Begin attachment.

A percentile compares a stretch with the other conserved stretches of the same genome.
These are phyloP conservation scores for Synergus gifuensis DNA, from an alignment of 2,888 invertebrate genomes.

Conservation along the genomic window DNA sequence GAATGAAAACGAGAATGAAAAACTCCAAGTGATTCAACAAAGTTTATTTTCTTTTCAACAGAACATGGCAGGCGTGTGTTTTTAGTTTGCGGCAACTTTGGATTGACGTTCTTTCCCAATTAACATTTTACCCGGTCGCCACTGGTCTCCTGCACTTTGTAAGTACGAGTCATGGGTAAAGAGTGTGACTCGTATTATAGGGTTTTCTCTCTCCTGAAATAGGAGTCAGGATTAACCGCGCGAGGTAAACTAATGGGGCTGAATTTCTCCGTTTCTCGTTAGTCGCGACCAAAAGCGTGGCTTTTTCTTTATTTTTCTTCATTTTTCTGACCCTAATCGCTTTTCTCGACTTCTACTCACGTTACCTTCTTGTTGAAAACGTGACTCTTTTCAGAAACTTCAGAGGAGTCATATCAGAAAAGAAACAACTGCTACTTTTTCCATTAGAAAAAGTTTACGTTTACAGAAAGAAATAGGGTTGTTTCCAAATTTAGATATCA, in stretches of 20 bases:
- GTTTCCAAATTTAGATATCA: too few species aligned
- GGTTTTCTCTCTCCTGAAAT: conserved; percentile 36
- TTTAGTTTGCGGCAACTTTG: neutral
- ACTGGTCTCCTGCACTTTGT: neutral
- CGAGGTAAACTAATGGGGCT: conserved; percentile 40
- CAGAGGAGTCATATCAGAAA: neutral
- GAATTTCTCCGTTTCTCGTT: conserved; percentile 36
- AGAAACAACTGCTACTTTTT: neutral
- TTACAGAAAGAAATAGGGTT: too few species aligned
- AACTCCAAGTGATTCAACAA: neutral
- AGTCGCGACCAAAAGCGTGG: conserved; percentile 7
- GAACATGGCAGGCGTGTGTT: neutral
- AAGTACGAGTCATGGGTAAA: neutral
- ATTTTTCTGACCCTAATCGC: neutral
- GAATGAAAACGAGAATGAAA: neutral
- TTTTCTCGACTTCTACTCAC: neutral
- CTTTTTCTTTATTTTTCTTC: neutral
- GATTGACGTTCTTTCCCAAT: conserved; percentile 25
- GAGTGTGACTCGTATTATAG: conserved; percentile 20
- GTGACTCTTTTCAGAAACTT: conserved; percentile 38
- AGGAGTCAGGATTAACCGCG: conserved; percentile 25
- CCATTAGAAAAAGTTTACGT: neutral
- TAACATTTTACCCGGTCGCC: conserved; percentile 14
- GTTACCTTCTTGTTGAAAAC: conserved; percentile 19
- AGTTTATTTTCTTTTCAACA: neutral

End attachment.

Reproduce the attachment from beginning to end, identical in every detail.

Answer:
A percentile compares a stretch with the other conserved stretches of the same genome.
These are phyloP conservation scores for Synergus gifuensis DNA, from an alignment of 2,888 invertebrate genomes.

Conservation along the genomic window DNA sequence GAATGAAAACGAGAATGAAAAACTCCAAGTGATTCAACAAAGTTTATTTTCTTTTCAACAGAACATGGCAGGCGTGTGTTTTTAGTTTGCGGCAACTTTGGATTGACGTTCTTTCCCAATTAACATTTTACCCGGTCGCCACTGGTCTCCTGCACTTTGTAAGTACGAGTCATGGGTAAAGAGTGTGACTCGTATTATAGGGTTTTCTCTCTCCTGAAATAGGAGTCAGGATTAACCGCGCGAGGTAAACTAATGGGGCTGAATTTCTCCGTTTCTCGTTAGTCGCGACCAAAAGCGTGGCTTTTTCTTTATTTTTCTTCATTTTTCTGACCCTAATCGCTTTTCTCGACTTCTACTCACGTTACCTTCTTGTTGAAAACGTGACTCTTTTCAGAAACTTCAGAGGAGTCATATCAGAAAAGAAACAACTGCTACTTTTTCCATTAGAAAAAGTTTACGTTTACAGAAAGAAATAGGGTTGTTTCCAAATTTAGATATCA, in stretches of 20 bases:
- GTTTCCAAATTTAGATATCA: too few species aligned
- GGTTTTCTCTCTCCTGAAAT: conserved; percentile 36
- TTTAGTTTGCGGCAACTTTG: neutral
- ACTGGTCTCCTGCACTTTGT: neutral
- CGAGGTAAACTAATGGGGCT: conserved; percentile 40
- CAGAGGAGTCATATCAGAAA: neutral
- GAATTTCTCCGTTTCTCGTT: conserved; percentile 36
- AGAAACAACTGCTACTTTTT: neutral
- TTACAGAAAGAAATAGGGTT: too few species aligned
- AACTCCAAGTGATTCAACAA: neutral
- AGTCGCGACCAAAAGCGTGG: conserved; percentile 7
- GAACATGGCAGGCGTGTGTT: neutral
- AAGTACGAGTCATGGGTAAA: neutral
- ATTTTTCTGACCCTAATCGC: neutral
- GAATGAAAACGAGAATGAAA: neutral
- TTTTCTCGACTTCTACTCAC: neutral
- CTTTTTCTTTATTTTTCTTC: neutral
- GATTGACGTTCTTTCCCAAT: conserved; percentile 25
- GAGTGTGACTCGTATTATAG: conserved; percentile 20
- GTGACTCTTTTCAGAAACTT: conserved; percentile 38
- AGGAGTCAGGATTAACCGCG: conserved; percentile 25
- CCATTAGAAAAAGTTTACGT: neutral
- TAACATTTTACCCGGTCGCC: conserved; percentile 14
- GTTACCTTCTTGTTGAAAAC: conserved; percentile 19
- AGTTTATTTTCTTTTCAACA: neutral